The government, no doubt, was perturbed at not being able to prosecute Kappes for the 1983 offense due to the expiration of the statute of limitations. Characterizing the earlier offense as relevant conduct, however, was not the way to make up for lost opportunities. Nevertheless, the 1983 offense may still be considered in determining a specific sentence with the Guidelines range when the district court resentences on remand. Section 1B1.4 states that when determining a sentence within a particular Guidelines range, "the court may consider, without limitation, any information concerning the background, character and conduct of the defendant[.]"


We find that the district court was clearly erroneous in finding that the 1983 offense was relevant conduct in sentencing Kappes for the 1989 offense. Although the two offenses involved violations of the same statute, it would take an impermissible stretch of the imagination to conclude that the 1983 offense was part of the same "course of conduct" as the 1989 offense.



Kappes received temporary total disability payments under 5 U.S.C. Sec. 8105(a). Section 8105 makes no mention of a reporting requirement.3 Thus, Kappes argues that the Labor Department had no statutory authority to request income information from him. Kappes was indicted, however, under 18 U.S.C. Sec. 1001. Section 1001 broadly applies to "[w]hoever, in any matter within the jurisdiction of any department or agency of the United States knowingly and willfully ... makes any false, fictitious or fraudulent statements or representations[.]" 18 U.S.C. Sec. 1001 (1988). We find that section 1001 provided clear statutory authority to justify holding Kappes to the reporting requirement. Support for this position is found in United States v. Olson, 751 F.2d 1126 (9th Cir.1985):


Section 1001 is a "catch-all, reaching those false representations that might 'substantially impair the basic functions entrusted by law to [the particular] agency', but which are not prohibited by other statutes." It is "intended to serve the vital public purpose of protecting governmental functions from frustration and distortion through deceptive practices," and to reach "those false statements that might support fraudulent claims against the Government, or that might pervert or corrupt the authorized functions of those agencies to whom the statements were made." In accord with the philosophy expressed in these cases, we hold that Sec. 1001, by itself, required Olson to disclose the information he has been accused of withholding.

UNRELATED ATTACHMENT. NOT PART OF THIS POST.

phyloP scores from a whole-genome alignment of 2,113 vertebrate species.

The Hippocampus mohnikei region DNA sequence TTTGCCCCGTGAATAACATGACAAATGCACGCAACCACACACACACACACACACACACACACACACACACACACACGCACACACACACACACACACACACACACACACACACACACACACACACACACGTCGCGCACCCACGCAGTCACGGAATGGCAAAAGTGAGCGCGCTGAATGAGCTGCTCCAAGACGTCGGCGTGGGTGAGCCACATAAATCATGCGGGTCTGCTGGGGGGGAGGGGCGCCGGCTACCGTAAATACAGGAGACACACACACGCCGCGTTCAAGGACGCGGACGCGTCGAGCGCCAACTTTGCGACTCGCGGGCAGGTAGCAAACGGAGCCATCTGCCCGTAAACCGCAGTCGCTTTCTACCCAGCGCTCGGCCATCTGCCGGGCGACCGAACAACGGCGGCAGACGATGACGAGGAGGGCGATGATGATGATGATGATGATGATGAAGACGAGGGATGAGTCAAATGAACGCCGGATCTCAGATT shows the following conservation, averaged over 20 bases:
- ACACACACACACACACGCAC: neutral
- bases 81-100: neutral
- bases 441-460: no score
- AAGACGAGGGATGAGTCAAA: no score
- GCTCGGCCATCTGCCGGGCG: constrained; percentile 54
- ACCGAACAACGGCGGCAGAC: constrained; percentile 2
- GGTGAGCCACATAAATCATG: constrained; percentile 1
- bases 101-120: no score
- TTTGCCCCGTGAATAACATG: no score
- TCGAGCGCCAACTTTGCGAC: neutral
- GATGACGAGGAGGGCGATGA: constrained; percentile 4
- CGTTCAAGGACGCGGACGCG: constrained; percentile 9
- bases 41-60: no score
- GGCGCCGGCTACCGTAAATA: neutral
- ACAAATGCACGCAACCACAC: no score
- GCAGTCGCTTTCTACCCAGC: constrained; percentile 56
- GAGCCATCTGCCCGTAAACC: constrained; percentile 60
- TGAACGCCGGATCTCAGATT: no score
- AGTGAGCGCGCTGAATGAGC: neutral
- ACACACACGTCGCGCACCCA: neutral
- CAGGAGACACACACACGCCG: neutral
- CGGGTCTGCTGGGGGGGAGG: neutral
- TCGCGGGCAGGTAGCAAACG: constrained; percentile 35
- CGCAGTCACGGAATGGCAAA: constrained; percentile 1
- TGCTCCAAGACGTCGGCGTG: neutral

Olson, 751 F.2d at 1128-29 (citations omitted).



The district court also increased the base offense level because it found that the offense involved more than minimal planning. Section 2F1.1(b)(2) of the Guidelines permits a two level increase in a base offense level if an offense involved "more than minimal planning." The Guidelines state that "more than minimal planning" is present if the defendant took "significant affirmative steps to conceal the offense." U.S.S.G. Sec. 1B1.1, comment. (n. 1(f)). We note that Kappes' period of unreported employment spanned several years. During this time, he failed to report his employment activities to his attending physician during 1987 and 1988, or to his employment vocational specialist. Kappes also failed to report the outside income on his tax forms during the years in question. These facts indicate to us that Kappes took extensive measures to conceal the offense. The district court was not clearly erroneous in concluding that the offense involved more than minimal planning.



The conviction is AFFIRMED, but the sentence is VACATED and the case REMANDED for resentencing consistent with the principles expressed in this opinion.


The Honorable Charles W. Joiner, Senior United States District Judge for the Eastern District of Michigan, sitting by designation


Section 1001 provides in full:

Whoever, in any matter within the jurisdiction of any department or agency of the United States knowingly and willfully falsifies, conceals or covers up by any trick, scheme, or device a material fact, or makes any false, fictitious or fraudulent statements or representations, or makes or uses any false writing or document knowing the same to contain any false, fictitious or fraudulent statement or entry, shall be fined not more than $10,000 or imprisoned not more than five years, or both.

18 U.S.C. Sec. 1001 (1988).


Section 1B1.3(a)(2) limits the application of the relevant conduct provision "to offenses of a character for which Sec. 3D1.2(d) would require grouping of multiple counts." Section 3D1.2(d), which deals with grouping of closely-related counts, requires grouping of counts "[w]hen the offense level is determined largely on the basis of the total amount of harm or loss[.]" The district court determined the total loss in this case to be $121,240.63, the total amount of disability payments paid to Kappes. Because the offense involved fraud or deceit, section 2F1.1 requires that the base offense level be increased six levels


Section 8105 states in full:

(a) If the disability is total, the United States shall pay the employee during the disability monthly monetary compensation equal to 66 2/3 percent of his monthly pay, which is known as his basic compensation for total disability.

(b) The loss of use of both hands, both arms, both feet, or both legs, or the loss of sight of both eyes, is prima facie permanent total disability.

5 U.S.C. Sec. 8105 (1988).